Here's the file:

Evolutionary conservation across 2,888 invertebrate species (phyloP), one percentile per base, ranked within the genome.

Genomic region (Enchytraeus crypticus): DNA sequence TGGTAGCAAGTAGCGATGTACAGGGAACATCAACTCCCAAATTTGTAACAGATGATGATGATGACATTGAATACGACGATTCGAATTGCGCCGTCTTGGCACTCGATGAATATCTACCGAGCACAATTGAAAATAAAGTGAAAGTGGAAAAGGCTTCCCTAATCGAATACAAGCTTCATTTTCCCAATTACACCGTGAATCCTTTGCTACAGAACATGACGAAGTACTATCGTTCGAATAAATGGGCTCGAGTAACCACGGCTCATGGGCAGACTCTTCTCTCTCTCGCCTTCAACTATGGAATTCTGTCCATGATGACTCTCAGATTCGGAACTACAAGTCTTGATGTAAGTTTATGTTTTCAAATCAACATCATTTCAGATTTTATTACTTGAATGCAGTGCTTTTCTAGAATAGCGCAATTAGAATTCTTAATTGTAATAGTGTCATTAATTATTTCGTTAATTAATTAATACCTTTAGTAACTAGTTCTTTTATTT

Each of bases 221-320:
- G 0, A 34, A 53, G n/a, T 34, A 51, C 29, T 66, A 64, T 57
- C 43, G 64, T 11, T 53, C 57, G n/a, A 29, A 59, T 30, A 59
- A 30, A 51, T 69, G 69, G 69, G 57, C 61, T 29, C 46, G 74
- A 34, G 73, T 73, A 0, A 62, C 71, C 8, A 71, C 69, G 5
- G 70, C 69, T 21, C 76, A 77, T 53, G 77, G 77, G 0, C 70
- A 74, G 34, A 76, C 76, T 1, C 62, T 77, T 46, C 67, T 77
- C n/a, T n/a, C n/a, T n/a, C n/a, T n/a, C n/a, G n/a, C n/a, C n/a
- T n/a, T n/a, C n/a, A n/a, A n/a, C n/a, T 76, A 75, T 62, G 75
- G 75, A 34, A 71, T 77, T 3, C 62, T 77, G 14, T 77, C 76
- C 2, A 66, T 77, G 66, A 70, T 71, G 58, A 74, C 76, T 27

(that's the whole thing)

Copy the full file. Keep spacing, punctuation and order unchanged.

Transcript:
Evolutionary conservation across 2,888 invertebrate species (phyloP), one percentile per base, ranked within the genome.

Genomic region (Enchytraeus crypticus): DNA sequence TGGTAGCAAGTAGCGATGTACAGGGAACATCAACTCCCAAATTTGTAACAGATGATGATGATGACATTGAATACGACGATTCGAATTGCGCCGTCTTGGCACTCGATGAATATCTACCGAGCACAATTGAAAATAAAGTGAAAGTGGAAAAGGCTTCCCTAATCGAATACAAGCTTCATTTTCCCAATTACACCGTGAATCCTTTGCTACAGAACATGACGAAGTACTATCGTTCGAATAAATGGGCTCGAGTAACCACGGCTCATGGGCAGACTCTTCTCTCTCTCGCCTTCAACTATGGAATTCTGTCCATGATGACTCTCAGATTCGGAACTACAAGTCTTGATGTAAGTTTATGTTTTCAAATCAACATCATTTCAGATTTTATTACTTGAATGCAGTGCTTTTCTAGAATAGCGCAATTAGAATTCTTAATTGTAATAGTGTCATTAATTATTTCGTTAATTAATTAATACCTTTAGTAACTAGTTCTTTTATTT

Each of bases 221-320:
- G 0, A 34, A 53, G n/a, T 34, A 51, C 29, T 66, A 64, T 57
- C 43, G 64, T 11, T 53, C 57, G n/a, A 29, A 59, T 30, A 59
- A 30, A 51, T 69, G 69, G 69, G 57, C 61, T 29, C 46, G 74
- A 34, G 73, T 73, A 0, A 62, C 71, C 8, A 71, C 69, G 5
- G 70, C 69, T 21, C 76, A 77, T 53, G 77, G 77, G 0, C 70
- A 74, G 34, A 76, C 76, T 1, C 62, T 77, T 46, C 67, T 77
- C n/a, T n/a, C n/a, T n/a, C n/a, T n/a, C n/a, G n/a, C n/a, C n/a
- T n/a, T n/a, C n/a, A n/a, A n/a, C n/a, T 76, A 75, T 62, G 75
- G 75, A 34, A 71, T 77, T 3, C 62, T 77, G 14, T 77, C 76
- C 2, A 66, T 77, G 66, A 70, T 71, G 58, A 74, C 76, T 27